A puppy mill is a “factory farm” for dogs. Even though more and more Americans are taking a stand against them, the U.S. still has thousands of licensed and unlicensed puppy mills.
Many people don’t realize that when they buy a dog from a pet store, that dog most likely came from a puppy mill. In puppy mills, dogs live in tiny, crowded cages, which are often the minimum legal size allowed (only six inches larger than the dog on all sides), and female dogs are bred as frequently as possible to produce as many puppies as possible for the pet trade.
Life in a puppy mill is no life for our best friends. Together, we can take a stand against puppy mills and make them a thing of the past.
Why puppy mills still exist
Puppy mills have been inhumanely breeding and selling dogs for decades. Although the federal government regulates most breeders who sell puppies online and to pet stores, the minimal standards imposed on breeders don’t promote ethical breeding or ensure healthy puppies; they only require the bare minimum of care. For example, it’s legal for licensed breeders to own 1,000 or more dogs, to deprive them of socialization and exercise, and to confine them to wire cages for their entire lives without ever being taken out for walks or standing on solid ground.
Where are puppy mill dogs sold?
Pet stores: Nearly all pet stores that sell purposely-bred puppies are supplied by mills. More and more communities are banning the sale of mill-bred pets in stores, but many Americans are still unaware of the connection between pet stores and puppy mills.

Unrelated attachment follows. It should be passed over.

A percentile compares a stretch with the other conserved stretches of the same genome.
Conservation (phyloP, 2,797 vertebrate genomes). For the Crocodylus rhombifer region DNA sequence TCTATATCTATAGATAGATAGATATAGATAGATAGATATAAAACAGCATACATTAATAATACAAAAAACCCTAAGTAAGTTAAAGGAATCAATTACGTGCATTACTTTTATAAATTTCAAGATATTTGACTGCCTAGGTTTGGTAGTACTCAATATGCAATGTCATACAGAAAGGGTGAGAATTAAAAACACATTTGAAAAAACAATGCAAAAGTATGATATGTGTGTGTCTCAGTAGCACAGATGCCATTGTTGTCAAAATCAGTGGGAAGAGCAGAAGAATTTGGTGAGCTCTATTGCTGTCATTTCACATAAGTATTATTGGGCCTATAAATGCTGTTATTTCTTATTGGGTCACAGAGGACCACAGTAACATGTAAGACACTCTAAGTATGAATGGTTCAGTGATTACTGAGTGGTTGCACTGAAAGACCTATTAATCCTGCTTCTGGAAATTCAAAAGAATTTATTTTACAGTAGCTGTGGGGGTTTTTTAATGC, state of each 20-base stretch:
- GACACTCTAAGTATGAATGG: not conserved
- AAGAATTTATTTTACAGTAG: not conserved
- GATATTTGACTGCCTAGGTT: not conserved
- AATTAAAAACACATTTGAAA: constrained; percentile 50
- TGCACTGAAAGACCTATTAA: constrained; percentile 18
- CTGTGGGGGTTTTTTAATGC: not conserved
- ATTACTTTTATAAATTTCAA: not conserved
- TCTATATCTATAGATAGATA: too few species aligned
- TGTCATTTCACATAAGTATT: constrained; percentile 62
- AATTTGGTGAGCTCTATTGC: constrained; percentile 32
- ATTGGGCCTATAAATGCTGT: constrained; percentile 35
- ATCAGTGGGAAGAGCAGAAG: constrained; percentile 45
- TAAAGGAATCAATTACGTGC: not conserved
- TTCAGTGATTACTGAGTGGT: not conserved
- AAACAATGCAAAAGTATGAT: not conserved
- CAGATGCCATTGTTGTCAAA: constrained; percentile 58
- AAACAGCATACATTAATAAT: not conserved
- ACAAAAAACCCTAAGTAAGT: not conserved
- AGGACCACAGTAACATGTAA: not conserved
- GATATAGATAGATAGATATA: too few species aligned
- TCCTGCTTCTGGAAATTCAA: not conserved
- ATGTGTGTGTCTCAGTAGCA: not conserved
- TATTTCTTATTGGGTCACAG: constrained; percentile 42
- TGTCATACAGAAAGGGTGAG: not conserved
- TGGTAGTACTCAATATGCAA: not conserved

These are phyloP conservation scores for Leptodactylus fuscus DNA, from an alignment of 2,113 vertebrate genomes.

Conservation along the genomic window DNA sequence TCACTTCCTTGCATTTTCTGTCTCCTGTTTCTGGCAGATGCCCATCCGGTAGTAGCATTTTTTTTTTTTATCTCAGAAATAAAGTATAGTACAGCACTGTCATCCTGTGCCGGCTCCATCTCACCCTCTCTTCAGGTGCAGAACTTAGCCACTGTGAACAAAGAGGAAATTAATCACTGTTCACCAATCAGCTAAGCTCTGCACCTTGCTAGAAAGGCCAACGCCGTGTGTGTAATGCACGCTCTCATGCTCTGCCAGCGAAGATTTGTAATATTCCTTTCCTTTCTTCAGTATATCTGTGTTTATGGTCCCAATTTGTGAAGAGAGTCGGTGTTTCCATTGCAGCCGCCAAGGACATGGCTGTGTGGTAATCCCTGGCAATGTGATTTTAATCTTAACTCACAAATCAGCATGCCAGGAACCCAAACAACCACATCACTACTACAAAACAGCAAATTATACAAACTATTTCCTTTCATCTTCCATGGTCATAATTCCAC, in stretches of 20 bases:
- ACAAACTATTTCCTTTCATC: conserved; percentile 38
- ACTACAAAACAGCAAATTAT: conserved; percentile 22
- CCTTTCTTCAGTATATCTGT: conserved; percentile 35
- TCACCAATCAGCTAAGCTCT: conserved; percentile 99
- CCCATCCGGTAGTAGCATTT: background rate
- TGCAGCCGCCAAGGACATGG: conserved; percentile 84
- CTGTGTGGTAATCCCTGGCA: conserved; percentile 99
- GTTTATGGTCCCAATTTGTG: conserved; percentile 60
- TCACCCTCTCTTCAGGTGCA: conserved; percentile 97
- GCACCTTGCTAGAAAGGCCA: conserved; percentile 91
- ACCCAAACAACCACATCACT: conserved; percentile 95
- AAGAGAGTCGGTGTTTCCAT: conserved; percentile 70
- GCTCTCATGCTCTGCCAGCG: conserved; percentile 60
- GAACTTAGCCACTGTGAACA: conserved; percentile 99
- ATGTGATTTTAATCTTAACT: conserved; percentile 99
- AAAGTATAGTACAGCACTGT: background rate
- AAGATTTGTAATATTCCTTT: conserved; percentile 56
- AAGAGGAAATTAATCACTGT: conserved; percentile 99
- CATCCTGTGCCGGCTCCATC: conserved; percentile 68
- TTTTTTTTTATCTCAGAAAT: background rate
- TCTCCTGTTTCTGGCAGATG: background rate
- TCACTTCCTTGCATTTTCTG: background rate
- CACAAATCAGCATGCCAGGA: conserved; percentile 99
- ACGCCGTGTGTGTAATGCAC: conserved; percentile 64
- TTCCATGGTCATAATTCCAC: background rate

Websites: Just like pet stores, most websites that sell dogs are selling mill-bred pets, and most of these sites market the puppies as well-bred and lovingly raised. No matter how convincing a website is, though, never buy a pet online.
Classified ads: For decades, the newspaper classifieds have been the first place that puppy buyers go to look for a new pet. Commercial breeders have adapted to this market easily by placing classified ads on popular online platforms. Please beware of any ads that list several breeds for sale. And if the breeder won’t let you see where the dogs and puppies live, please don’t buy the puppy.
Best Friends’ puppy mill initiatives
Through Best Friends’ puppy mill initiatives, we are working to convince pet stores to offer homeless pets for adoption instead of selling mill-bred pets, educate consumers about puppy mills, and create and lobby for humane legislation. Together, we’re making an impact and saving lives. Join us and help bring about a time when every dog can feel safe, happy and loved.
How to fight puppy mills
Although we’ve made incredible progress, amazing dogs of all types are still losing their lives in U.S. shelters every day, simply because they don’t have safe places to call home. And one of the easiest ways you can help Save Them All is by choosing to adopt instead of purchase a pet.
When you adopt, you’re not only refusing to support puppy mills, you’re saving a life and giving an animal in need the second chance he or she deserves. If you’re looking for a particular breed of dog, no worries. Shelters and rescue groups have dogs of all breeds, ages, colors and sizes.
Here are a few other ways you can fight puppy mills:
- Spread the word: Tell your friends, family and other people about puppy mills, and encourage them to adopt their next furry friend.
- Donate to Best Friends Animal Society.
- Learn more about the puppy mill problem and get the tools and resources you need to help fight puppy mills.
Together, we can Save Them All.